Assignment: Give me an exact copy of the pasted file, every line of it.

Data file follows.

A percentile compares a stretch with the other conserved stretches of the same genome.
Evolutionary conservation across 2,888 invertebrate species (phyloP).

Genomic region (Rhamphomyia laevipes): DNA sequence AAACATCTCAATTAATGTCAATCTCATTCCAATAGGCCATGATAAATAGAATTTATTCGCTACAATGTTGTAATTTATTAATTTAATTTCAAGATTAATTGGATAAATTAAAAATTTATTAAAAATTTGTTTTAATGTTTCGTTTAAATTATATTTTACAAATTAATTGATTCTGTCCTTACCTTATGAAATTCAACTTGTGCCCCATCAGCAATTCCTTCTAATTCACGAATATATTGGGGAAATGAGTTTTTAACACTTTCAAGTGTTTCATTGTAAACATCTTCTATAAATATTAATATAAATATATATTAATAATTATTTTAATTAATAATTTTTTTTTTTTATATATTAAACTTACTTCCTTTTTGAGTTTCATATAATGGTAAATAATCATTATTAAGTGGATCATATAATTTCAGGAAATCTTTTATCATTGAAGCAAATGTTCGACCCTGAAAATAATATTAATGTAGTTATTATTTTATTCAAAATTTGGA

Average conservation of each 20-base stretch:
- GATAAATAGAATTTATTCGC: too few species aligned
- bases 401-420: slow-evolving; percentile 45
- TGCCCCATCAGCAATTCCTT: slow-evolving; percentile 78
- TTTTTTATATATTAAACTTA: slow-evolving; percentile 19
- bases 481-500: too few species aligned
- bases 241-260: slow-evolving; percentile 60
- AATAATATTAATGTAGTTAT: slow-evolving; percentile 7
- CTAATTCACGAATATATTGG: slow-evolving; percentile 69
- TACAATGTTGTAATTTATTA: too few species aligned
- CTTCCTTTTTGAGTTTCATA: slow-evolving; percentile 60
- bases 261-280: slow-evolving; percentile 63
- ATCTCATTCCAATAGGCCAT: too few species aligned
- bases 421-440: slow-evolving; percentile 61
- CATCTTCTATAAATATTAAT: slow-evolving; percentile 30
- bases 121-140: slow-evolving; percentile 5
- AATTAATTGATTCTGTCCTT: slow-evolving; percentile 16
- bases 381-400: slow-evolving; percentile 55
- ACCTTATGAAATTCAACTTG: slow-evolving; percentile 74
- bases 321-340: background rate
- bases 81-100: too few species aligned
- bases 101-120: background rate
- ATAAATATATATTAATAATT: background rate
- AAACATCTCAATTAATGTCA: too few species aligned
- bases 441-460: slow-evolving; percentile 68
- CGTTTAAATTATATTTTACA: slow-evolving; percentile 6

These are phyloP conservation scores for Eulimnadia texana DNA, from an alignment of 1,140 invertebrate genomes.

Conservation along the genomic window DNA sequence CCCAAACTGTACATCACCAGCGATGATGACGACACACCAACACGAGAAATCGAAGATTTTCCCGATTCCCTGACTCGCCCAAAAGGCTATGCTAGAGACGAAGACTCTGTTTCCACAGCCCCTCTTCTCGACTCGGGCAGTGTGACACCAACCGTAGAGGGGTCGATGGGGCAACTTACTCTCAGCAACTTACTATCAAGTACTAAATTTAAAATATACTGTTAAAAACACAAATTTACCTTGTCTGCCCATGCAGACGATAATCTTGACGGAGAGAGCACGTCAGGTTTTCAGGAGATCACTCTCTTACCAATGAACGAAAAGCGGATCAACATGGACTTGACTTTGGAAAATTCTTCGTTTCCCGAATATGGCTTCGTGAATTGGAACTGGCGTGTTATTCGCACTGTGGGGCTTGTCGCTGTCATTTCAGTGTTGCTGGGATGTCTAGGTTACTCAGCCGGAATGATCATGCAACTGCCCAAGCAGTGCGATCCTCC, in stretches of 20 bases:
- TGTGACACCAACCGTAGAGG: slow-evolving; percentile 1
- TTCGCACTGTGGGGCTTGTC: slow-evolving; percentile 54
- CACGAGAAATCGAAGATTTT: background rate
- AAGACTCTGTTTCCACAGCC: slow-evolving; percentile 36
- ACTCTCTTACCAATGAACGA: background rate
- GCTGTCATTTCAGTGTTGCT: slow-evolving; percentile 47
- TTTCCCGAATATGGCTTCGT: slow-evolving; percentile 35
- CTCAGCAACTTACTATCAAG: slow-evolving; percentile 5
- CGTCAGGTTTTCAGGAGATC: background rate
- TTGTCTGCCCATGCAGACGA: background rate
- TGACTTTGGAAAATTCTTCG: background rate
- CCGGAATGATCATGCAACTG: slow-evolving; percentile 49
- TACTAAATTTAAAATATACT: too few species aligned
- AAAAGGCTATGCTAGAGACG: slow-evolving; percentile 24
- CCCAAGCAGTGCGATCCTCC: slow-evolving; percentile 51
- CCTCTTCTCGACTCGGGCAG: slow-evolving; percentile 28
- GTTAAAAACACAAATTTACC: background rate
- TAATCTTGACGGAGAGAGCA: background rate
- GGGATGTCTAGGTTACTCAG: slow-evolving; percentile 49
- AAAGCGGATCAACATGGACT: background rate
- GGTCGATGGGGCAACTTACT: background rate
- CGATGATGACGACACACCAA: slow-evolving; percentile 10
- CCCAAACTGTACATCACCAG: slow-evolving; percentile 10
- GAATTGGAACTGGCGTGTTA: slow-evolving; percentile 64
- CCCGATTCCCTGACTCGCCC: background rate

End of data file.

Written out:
A percentile compares a stretch with the other conserved stretches of the same genome.
Evolutionary conservation across 2,888 invertebrate species (phyloP).

Genomic region (Rhamphomyia laevipes): DNA sequence AAACATCTCAATTAATGTCAATCTCATTCCAATAGGCCATGATAAATAGAATTTATTCGCTACAATGTTGTAATTTATTAATTTAATTTCAAGATTAATTGGATAAATTAAAAATTTATTAAAAATTTGTTTTAATGTTTCGTTTAAATTATATTTTACAAATTAATTGATTCTGTCCTTACCTTATGAAATTCAACTTGTGCCCCATCAGCAATTCCTTCTAATTCACGAATATATTGGGGAAATGAGTTTTTAACACTTTCAAGTGTTTCATTGTAAACATCTTCTATAAATATTAATATAAATATATATTAATAATTATTTTAATTAATAATTTTTTTTTTTTATATATTAAACTTACTTCCTTTTTGAGTTTCATATAATGGTAAATAATCATTATTAAGTGGATCATATAATTTCAGGAAATCTTTTATCATTGAAGCAAATGTTCGACCCTGAAAATAATATTAATGTAGTTATTATTTTATTCAAAATTTGGA

Average conservation of each 20-base stretch:
- GATAAATAGAATTTATTCGC: too few species aligned
- bases 401-420: slow-evolving; percentile 45
- TGCCCCATCAGCAATTCCTT: slow-evolving; percentile 78
- TTTTTTATATATTAAACTTA: slow-evolving; percentile 19
- bases 481-500: too few species aligned
- bases 241-260: slow-evolving; percentile 60
- AATAATATTAATGTAGTTAT: slow-evolving; percentile 7
- CTAATTCACGAATATATTGG: slow-evolving; percentile 69
- TACAATGTTGTAATTTATTA: too few species aligned
- CTTCCTTTTTGAGTTTCATA: slow-evolving; percentile 60
- bases 261-280: slow-evolving; percentile 63
- ATCTCATTCCAATAGGCCAT: too few species aligned
- bases 421-440: slow-evolving; percentile 61
- CATCTTCTATAAATATTAAT: slow-evolving; percentile 30
- bases 121-140: slow-evolving; percentile 5
- AATTAATTGATTCTGTCCTT: slow-evolving; percentile 16
- bases 381-400: slow-evolving; percentile 55
- ACCTTATGAAATTCAACTTG: slow-evolving; percentile 74
- bases 321-340: background rate
- bases 81-100: too few species aligned
- bases 101-120: background rate
- ATAAATATATATTAATAATT: background rate
- AAACATCTCAATTAATGTCA: too few species aligned
- bases 441-460: slow-evolving; percentile 68
- CGTTTAAATTATATTTTACA: slow-evolving; percentile 6

These are phyloP conservation scores for Eulimnadia texana DNA, from an alignment of 1,140 invertebrate genomes.

Conservation along the genomic window DNA sequence CCCAAACTGTACATCACCAGCGATGATGACGACACACCAACACGAGAAATCGAAGATTTTCCCGATTCCCTGACTCGCCCAAAAGGCTATGCTAGAGACGAAGACTCTGTTTCCACAGCCCCTCTTCTCGACTCGGGCAGTGTGACACCAACCGTAGAGGGGTCGATGGGGCAACTTACTCTCAGCAACTTACTATCAAGTACTAAATTTAAAATATACTGTTAAAAACACAAATTTACCTTGTCTGCCCATGCAGACGATAATCTTGACGGAGAGAGCACGTCAGGTTTTCAGGAGATCACTCTCTTACCAATGAACGAAAAGCGGATCAACATGGACTTGACTTTGGAAAATTCTTCGTTTCCCGAATATGGCTTCGTGAATTGGAACTGGCGTGTTATTCGCACTGTGGGGCTTGTCGCTGTCATTTCAGTGTTGCTGGGATGTCTAGGTTACTCAGCCGGAATGATCATGCAACTGCCCAAGCAGTGCGATCCTCC, in stretches of 20 bases:
- TGTGACACCAACCGTAGAGG: slow-evolving; percentile 1
- TTCGCACTGTGGGGCTTGTC: slow-evolving; percentile 54
- CACGAGAAATCGAAGATTTT: background rate
- AAGACTCTGTTTCCACAGCC: slow-evolving; percentile 36
- ACTCTCTTACCAATGAACGA: background rate
- GCTGTCATTTCAGTGTTGCT: slow-evolving; percentile 47
- TTTCCCGAATATGGCTTCGT: slow-evolving; percentile 35
- CTCAGCAACTTACTATCAAG: slow-evolving; percentile 5
- CGTCAGGTTTTCAGGAGATC: background rate
- TTGTCTGCCCATGCAGACGA: background rate
- TGACTTTGGAAAATTCTTCG: background rate
- CCGGAATGATCATGCAACTG: slow-evolving; percentile 49
- TACTAAATTTAAAATATACT: too few species aligned
- AAAAGGCTATGCTAGAGACG: slow-evolving; percentile 24
- CCCAAGCAGTGCGATCCTCC: slow-evolving; percentile 51
- CCTCTTCTCGACTCGGGCAG: slow-evolving; percentile 28
- GTTAAAAACACAAATTTACC: background rate
- TAATCTTGACGGAGAGAGCA: background rate
- GGGATGTCTAGGTTACTCAG: slow-evolving; percentile 49
- AAAGCGGATCAACATGGACT: background rate
- GGTCGATGGGGCAACTTACT: background rate
- CGATGATGACGACACACCAA: slow-evolving; percentile 10
- CCCAAACTGTACATCACCAG: slow-evolving; percentile 10
- GAATTGGAACTGGCGTGTTA: slow-evolving; percentile 64
- CCCGATTCCCTGACTCGCCC: background rate